The study, published in PLOS ONE, shows that cockroaches activate slow twitch muscle fibres only when chewing on tough material such as wood that requires repetitive, hard biting to generate a bite force 50 times stronger than their own body weight.
“As insects play a dominant role in many ecosystems, understanding the amount of force that these insects can exert through their mandibles is a pivotal step in better understanding behavioural and ecological processes and enabling bioinspired engineering,” explains Tom Weihmann from the University of Cambridge’s Department of Zoology, lead author of the study. “Insects provide a major part of the faunal biomass in many terrestrial ecosystems. Therefore they are an important food source but also crucial as decomposers of plants and animals. In this way they are crucial for material cycles and the ecological balance.”
“Ours is the first study to measure the bite forces of ordinary insects, and we found that the American cockroach, Periplaneta americana, can generate a bite force around 50 times stronger than their own body weight. In relative terms that’s about five times stronger than the force a human can generate with their jaws,” he adds.
Previous studies have focused on the biting action of larger animals, particularly vertebrates, which have jaws full of teeth that they use to grind food, catch prey, or fend off other animals. But insects, like cockroaches, have different biting mouthparts; they have a pair of strong, horizontally aligned bladelike jaws, or mandibles. The mandibles have an important role in the life of insects: being used not only for shredding food, but also for digging, transport, defence, and feeding offspring.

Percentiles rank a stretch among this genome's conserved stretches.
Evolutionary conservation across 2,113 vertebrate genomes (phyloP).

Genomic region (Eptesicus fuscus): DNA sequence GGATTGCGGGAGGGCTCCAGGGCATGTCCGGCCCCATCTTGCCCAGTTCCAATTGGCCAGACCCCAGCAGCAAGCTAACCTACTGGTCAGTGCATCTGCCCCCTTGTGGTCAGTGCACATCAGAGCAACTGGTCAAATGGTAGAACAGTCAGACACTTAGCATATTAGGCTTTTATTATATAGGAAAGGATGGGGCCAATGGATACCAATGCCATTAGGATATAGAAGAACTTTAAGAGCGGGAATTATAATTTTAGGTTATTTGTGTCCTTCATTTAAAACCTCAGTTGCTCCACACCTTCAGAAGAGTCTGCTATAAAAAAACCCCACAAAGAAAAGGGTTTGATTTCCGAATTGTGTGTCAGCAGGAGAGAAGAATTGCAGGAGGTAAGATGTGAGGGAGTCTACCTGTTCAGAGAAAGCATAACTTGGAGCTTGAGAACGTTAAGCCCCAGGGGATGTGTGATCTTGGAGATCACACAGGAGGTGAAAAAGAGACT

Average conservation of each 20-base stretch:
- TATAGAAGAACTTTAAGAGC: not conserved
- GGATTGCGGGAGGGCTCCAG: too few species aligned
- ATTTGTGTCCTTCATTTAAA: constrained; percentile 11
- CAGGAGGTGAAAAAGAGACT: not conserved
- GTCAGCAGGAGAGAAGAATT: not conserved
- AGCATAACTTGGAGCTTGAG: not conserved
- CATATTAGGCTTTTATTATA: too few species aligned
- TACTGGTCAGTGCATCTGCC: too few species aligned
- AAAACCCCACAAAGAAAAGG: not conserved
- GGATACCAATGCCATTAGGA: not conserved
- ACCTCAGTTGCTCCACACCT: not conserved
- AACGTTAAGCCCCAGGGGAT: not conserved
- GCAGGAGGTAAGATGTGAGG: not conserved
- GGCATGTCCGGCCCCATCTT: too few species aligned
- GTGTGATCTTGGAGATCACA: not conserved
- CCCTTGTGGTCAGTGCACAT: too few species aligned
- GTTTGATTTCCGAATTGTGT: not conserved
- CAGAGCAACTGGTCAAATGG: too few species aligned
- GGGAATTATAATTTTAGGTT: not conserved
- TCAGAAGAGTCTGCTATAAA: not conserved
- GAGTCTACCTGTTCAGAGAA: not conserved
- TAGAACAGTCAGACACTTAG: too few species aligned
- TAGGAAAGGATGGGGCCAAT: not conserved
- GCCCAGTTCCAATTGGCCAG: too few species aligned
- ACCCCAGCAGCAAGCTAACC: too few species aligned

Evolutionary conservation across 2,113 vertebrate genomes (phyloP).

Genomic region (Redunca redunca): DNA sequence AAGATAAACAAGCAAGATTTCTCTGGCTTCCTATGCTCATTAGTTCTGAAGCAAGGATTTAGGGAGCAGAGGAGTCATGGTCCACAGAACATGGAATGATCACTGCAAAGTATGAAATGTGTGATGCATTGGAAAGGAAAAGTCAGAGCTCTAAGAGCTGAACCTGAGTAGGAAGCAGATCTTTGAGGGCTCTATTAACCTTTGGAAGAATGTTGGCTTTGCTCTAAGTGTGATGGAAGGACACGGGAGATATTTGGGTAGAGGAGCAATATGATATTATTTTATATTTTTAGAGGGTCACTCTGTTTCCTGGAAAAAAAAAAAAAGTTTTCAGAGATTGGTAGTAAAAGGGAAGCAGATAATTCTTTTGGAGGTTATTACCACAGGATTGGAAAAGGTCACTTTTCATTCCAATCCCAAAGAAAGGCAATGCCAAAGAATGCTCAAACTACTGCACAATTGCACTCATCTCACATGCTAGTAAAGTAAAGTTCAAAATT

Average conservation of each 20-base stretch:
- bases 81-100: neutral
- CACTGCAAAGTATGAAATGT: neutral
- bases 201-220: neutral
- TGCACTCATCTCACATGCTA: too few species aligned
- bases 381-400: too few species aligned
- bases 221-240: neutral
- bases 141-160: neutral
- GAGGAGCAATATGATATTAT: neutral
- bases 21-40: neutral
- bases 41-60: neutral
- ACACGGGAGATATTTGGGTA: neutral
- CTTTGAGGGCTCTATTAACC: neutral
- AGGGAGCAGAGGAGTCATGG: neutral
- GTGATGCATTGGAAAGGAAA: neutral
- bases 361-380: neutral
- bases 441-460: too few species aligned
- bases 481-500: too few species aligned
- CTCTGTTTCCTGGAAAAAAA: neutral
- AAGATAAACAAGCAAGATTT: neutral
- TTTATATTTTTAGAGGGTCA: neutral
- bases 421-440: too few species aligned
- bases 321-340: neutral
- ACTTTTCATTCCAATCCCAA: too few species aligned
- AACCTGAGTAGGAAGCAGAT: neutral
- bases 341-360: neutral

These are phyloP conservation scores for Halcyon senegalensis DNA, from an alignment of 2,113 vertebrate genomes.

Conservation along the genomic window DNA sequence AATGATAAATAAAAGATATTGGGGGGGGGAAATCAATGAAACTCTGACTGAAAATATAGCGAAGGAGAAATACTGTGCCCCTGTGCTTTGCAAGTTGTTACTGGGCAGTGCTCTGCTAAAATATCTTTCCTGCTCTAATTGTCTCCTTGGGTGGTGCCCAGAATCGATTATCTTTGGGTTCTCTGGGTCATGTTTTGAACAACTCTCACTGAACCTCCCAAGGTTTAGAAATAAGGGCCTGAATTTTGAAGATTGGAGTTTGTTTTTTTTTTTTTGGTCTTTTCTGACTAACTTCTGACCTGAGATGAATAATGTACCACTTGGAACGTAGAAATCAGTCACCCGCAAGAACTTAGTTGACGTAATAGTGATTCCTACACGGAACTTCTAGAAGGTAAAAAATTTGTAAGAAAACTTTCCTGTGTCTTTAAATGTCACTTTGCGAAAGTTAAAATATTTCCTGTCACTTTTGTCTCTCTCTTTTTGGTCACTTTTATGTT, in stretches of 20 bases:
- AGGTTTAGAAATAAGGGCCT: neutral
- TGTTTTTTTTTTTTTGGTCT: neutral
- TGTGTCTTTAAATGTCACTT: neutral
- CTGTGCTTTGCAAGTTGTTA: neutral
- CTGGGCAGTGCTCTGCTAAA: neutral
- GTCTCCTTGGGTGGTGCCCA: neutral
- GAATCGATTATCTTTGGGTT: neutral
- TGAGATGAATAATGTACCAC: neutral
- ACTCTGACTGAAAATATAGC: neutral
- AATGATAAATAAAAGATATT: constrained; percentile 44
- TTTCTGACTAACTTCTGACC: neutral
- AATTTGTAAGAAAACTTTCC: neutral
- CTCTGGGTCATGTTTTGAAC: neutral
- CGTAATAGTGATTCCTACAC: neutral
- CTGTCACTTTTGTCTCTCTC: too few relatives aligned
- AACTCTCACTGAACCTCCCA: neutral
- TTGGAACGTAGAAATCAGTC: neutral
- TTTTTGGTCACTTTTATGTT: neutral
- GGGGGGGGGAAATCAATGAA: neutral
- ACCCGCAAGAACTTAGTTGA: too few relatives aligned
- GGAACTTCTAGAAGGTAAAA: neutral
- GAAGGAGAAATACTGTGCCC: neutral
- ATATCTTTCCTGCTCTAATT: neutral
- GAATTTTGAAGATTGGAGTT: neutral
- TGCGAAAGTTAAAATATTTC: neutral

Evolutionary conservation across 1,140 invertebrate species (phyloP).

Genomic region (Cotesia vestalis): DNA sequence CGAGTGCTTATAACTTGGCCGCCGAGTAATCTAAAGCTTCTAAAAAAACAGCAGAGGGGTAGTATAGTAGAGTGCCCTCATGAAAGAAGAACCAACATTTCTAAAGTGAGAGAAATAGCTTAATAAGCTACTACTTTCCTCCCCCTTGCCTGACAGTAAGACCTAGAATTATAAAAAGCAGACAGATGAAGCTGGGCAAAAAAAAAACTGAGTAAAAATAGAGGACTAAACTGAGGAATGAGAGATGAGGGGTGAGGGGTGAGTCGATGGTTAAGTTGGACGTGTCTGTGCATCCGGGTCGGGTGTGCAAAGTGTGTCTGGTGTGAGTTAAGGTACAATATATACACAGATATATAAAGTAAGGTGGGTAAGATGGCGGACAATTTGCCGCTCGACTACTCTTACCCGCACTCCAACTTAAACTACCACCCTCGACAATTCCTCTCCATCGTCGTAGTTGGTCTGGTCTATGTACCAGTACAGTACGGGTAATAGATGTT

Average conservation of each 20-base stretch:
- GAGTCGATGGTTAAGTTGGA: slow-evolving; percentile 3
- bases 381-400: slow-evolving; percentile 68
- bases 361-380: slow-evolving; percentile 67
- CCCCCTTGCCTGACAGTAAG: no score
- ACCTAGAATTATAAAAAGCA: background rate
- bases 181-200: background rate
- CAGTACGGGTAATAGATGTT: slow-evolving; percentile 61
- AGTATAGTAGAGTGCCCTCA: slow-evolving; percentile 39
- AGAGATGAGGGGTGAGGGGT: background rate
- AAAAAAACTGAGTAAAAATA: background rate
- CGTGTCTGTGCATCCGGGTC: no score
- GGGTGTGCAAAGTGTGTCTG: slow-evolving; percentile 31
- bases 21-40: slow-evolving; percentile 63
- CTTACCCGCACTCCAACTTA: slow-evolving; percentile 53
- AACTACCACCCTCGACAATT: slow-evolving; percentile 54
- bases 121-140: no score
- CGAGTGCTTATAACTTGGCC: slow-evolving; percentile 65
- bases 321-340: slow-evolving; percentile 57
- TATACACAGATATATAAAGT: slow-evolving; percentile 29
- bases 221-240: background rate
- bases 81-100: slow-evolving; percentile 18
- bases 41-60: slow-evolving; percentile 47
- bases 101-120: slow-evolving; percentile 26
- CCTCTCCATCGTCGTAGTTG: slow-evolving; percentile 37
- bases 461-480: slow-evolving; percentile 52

An insect’s mandibles are attached to the head capsule, which consists of thin multi-layered cuticle and forms a complexly structured part of their exoskeleton. The head capsule encloses the driving muscles for all mouth parts and a number of other vital organs of the central nervous and digestive systems. This means that space is limited for the muscles required to operate their scissor-like mandibles; so many insects have muscles with oblique fibres that reduce the amount of thickening that occurs when the muscles contract.
When it comes to investigating biting, cockroaches are the perfect model system – as Weihmann says, they are “extraordinarily ordinary insects with regard to their mouthparts and biting abilities.”
The researchers measured the force of 300 bites made by specimen cockroaches across the whole range of mandible opening angles. They found that the cockroaches could exert various levels of force with their bites, from short, weak bites, to particularly strong bites that lasted much longer.
“The weaker, shorter bites were generated by relatively fast muscle fibres, while the longer, stronger bites were driven by additional muscle fibres that take time to reach their maximum force,” explains Weihmann, “these slower muscle fibres give the mandibles a force boost to allow them to exert up to 0.5 Newtons during sustained grasping or chewing.”
“The employment of slow muscle fibres allows very efficiently generated muscle forces with only a minimum of cross section area, and therefore head volume, required,” he adds.
Weihmann explains that gaining a better understanding of how the delicate structure of the head capsule withstands such powerful forces over an insect’s lifetime could also have interesting applications for bioinspired engineering.
“It is interesting whenever forces have to be transferred within small hollow capsules, particularly if actuators such as tiny motors, advanced piezo-electric actuators or other sophisticated drives need to be attached to the inner sides of the structure, just like mandible muscles do. With increasing miniaturisation, such designs will become increasingly important. Recent technical implementations in this direction are for instance micro probes inserted into blood vessels or micro surgical instruments.”
Source: University of Cambridge